In 2019, a typical funeral costs between $6,000 and $11,000. Average funeral expenses include a casket ($2,500), funeral home fees ($3,000), care for the body ($1,300), burial or cremation, and other services. Funeral expenses can vary widely depending on the location and services selected by the family.
Many people aren’t aware that there’s a federal “Funeral Rule” which protects you from overpaying for funeral costs.
The Funeral Rule is enforced by the Federal Trade Commission (FTC). It states that anyone making arrangements for a funeral has the right to “choose only those goods and services you want or need and to pay only for those you select.”
In other words: Funeral homes are not allowed to conceal pricing information or intentionally oversell you on their services.
“The Rule allows you to compare prices among funeral homes, and makes it possible for you to select the funeral arrangements you want at the home you use.”–Federal Trade Commission
When speaking with a funeral home, make sure you receive an itemized list of all the services it offers and how much each one costs. This is called a “general price list” (GPL), and funeral homes are required to provide it for you.
The Funeral Rule gives you the right to receive price information about all funeral home services. It also gives you the right to:
If you don’t see lower-priced items listed on the information a funeral home gives you, the FTC suggests you ask about them.
Affordable alternatives for things like caskets or vaults may not be readily on display — but if you ask, the funeral home must show you all your options.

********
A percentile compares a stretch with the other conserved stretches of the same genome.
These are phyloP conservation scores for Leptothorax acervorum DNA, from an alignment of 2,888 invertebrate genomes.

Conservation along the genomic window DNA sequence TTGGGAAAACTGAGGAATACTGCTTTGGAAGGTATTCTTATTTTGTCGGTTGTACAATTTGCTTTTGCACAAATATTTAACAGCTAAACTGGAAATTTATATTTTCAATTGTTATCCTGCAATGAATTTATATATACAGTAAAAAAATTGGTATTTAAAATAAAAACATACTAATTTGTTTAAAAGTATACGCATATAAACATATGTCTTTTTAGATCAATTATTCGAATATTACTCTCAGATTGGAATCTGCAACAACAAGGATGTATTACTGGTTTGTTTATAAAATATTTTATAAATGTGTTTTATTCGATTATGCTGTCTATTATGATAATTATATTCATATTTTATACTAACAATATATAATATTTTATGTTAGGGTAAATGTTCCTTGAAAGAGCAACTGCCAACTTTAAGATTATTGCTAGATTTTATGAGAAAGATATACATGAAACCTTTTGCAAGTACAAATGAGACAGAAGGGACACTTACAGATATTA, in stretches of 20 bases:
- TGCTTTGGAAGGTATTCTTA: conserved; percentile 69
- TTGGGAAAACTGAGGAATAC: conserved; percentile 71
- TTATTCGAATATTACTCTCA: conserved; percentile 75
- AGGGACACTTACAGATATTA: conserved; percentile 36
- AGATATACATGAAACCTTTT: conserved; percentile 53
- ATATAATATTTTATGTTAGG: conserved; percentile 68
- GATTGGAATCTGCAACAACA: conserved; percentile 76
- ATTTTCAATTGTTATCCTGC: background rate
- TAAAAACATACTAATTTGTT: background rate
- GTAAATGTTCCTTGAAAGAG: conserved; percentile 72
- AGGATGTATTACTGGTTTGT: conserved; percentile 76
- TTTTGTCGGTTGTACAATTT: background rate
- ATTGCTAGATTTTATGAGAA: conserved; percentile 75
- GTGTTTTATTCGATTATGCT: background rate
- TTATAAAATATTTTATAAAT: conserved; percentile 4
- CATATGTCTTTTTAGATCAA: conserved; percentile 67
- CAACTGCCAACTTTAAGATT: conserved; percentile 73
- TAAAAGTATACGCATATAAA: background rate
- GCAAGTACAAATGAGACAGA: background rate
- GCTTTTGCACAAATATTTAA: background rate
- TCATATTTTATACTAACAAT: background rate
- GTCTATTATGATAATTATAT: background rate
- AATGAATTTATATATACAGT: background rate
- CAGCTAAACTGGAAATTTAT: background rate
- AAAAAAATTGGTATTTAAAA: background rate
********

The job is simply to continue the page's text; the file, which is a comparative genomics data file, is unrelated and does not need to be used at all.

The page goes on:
If you’re on a tight budget, you have the right to find more affordable funeral services and use third-party sellers.
In addition, if you’re looking to lower costs, you might consider third-party sellers for certain items.
“Think about Costco as an option for caskets and other costs,” says Chris Acker, a certified life insurance underwriter and chartered financial planner. Other experts recommend Amazon or even Walmart.
“And check to find out if there are non-profit funeral options in one’s faith community,” adds Acker. “This can save a ton of money”
Just note that the Funeral Rule only applies to funeral homes. It does not extend to third-party companies like casket or monument sellers, or cemeteries without a funeral home on-site.
An “average” funeral costs $6,000-$11,000, according to 2019 data from the National Funeral Directors Association. But that number is only a benchmark.
In reality, funeral costs vary widely depending on factors like location, type of funeral, and funeral home.